Application overload

The stress and time of college applications can be a challenge


Brooke Colombo

Guest contributor Kharisma Pritchett Braxton thinks teachers should be more understanding about handing out homework.

Rahmin Jawaid, Staff Reporter

College applications are the looming dread hanging over each high school senior. After surviving through freshman, sophomore and the rigorous junior year, high school students entering their final year of grade school have to face the ominous step of actually applying to college.

As exciting as the prospect of going to college and starting the journey into adulthood is, the process is overwhelming, stressful, tedious and even confusing at times.

Most applications, such as the Common Application and ApplyTexas, open Aug. 1, preceding when schools get back in session for the new school year. This gives seniors a mere few weeks to wrap their minds around what the college applications require.

As soon as schools start and high school seniors go back to their curricular and extracurricular routines, time is limited and starts going by extremely fast. If balancing AP classes, SAT and ACT preparations, work, community service hours, and sports practices was not burdening enough, the addition of college applications can become too much.

The easiest and most efficient way to conquer college applications is to set aside ample time to complete each step well before application due dates. However, with the busy life that accompanies being a high school student, it’s hard to keep up with college applications.

If you’re lucky enough, you can hit multiple schools with one application, but many schools have their own individual applications. Each of these applications come with its own set of requirements, which means you have to add in more essay prompts and teacher recommendations.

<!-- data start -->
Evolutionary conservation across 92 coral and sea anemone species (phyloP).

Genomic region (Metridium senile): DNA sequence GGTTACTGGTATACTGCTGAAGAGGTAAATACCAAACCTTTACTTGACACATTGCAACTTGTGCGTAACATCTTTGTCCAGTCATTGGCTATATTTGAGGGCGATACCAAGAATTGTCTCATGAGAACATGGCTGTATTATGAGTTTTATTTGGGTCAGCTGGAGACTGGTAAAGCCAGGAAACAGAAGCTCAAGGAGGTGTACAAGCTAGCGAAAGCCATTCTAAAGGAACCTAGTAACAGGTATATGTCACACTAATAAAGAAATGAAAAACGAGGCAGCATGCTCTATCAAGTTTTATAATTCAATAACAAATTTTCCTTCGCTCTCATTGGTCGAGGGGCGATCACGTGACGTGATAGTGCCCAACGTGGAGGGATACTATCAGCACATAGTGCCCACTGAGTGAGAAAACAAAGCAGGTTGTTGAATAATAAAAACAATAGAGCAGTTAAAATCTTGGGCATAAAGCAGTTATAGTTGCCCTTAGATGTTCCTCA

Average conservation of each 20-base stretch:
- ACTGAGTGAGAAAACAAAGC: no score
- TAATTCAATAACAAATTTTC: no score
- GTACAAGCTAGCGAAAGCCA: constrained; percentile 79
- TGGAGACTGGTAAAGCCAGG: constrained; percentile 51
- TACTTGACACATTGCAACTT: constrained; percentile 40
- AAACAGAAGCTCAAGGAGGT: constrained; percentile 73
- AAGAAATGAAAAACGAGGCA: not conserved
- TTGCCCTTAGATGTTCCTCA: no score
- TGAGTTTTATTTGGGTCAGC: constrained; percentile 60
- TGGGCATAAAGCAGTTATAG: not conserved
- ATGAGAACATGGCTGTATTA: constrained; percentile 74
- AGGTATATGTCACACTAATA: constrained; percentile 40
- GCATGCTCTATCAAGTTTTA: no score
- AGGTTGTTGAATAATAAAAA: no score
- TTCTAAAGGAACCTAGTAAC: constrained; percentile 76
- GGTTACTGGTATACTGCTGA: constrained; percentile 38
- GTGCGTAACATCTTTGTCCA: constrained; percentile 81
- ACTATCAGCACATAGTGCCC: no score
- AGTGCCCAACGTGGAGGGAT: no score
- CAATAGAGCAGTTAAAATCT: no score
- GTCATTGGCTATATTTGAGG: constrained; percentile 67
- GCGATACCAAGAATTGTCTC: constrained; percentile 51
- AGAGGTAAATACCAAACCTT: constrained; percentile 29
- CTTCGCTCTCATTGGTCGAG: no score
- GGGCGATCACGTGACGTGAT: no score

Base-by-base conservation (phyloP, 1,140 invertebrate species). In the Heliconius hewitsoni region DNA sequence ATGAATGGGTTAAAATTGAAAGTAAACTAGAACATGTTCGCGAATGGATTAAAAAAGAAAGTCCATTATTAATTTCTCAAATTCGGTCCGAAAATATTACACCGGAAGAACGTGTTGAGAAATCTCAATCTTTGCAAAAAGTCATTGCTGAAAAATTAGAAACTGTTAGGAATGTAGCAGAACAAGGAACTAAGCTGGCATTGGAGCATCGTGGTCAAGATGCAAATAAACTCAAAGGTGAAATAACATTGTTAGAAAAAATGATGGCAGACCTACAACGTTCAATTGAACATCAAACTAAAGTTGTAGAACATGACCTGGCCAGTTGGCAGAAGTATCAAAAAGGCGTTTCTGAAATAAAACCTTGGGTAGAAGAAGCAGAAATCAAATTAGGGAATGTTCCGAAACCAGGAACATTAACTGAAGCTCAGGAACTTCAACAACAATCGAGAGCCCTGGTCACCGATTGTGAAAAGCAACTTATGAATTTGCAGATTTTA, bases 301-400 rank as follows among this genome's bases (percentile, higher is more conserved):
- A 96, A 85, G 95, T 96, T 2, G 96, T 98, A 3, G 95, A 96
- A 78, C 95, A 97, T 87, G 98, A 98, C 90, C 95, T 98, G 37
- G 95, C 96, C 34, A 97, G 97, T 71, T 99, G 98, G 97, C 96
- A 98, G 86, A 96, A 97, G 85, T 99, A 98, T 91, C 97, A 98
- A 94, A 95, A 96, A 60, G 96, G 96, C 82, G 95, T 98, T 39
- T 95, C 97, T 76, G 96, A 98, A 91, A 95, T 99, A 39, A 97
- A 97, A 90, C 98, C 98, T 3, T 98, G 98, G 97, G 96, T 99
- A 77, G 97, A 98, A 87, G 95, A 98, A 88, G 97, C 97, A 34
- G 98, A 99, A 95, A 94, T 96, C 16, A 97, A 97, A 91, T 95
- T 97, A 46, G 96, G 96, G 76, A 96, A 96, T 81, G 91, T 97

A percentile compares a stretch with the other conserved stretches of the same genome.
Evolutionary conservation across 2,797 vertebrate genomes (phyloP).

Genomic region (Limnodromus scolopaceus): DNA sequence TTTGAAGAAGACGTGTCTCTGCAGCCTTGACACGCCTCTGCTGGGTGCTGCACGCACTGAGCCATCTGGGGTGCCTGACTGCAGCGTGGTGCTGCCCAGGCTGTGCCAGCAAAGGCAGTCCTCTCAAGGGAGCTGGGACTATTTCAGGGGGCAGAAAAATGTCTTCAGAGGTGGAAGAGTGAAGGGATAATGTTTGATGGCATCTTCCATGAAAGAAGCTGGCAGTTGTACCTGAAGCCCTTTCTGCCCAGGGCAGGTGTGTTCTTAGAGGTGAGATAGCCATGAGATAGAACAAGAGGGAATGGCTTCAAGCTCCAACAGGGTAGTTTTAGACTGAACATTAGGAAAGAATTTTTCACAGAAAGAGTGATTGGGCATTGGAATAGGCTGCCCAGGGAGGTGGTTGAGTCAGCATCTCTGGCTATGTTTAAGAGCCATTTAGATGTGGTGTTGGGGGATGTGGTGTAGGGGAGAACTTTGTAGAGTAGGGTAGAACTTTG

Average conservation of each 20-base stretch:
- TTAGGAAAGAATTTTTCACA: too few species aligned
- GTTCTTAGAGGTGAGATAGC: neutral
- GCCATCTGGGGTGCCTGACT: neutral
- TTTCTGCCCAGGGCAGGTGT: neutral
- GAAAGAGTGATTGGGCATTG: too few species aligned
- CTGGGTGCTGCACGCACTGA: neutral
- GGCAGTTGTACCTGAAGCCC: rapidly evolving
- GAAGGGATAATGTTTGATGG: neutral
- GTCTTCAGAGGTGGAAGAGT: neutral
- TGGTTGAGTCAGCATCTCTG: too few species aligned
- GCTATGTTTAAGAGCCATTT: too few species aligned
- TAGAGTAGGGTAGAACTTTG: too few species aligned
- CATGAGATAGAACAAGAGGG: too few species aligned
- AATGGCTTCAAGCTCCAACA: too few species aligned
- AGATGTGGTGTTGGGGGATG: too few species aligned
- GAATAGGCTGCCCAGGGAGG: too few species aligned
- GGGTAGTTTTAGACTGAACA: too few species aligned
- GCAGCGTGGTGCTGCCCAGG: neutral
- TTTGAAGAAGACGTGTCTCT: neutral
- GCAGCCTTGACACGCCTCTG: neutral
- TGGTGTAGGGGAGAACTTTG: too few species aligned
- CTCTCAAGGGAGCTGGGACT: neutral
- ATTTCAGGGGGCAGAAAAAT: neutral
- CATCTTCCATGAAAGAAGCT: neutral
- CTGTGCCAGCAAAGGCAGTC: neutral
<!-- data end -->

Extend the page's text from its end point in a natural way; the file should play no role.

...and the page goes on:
In a perfect world, one essay, a set of academic statistics and a list of extracurricular achievements in a single application would be enough to apply to every college of your choice, but colleges are as unique as the students that apply to them and each has its own desired requirements.

Unfortunately, the multiple applications mean having to spend more time working through each one. Realizing that the first semester of your senior year will consist of writing several essays and applying for dozens of scholarships can be a real stresser. By the time you are done with just the initial steps of applying, chances are that you have your Social Security number and exact class rankings memorized to the core because of the many times you have had to type them up.

Even though college applications are strenuous, hard work does lead to the best results. Dedicating yourself to perfecting your college applications can be one of the greatest things you can push yourself to do. After months of personalizing and showing off your high school career, you will finally have the chance to step into the next chapter of your life. Getting the acceptance letter from your dream school is most definitely worth the hours spent stressing over college applications.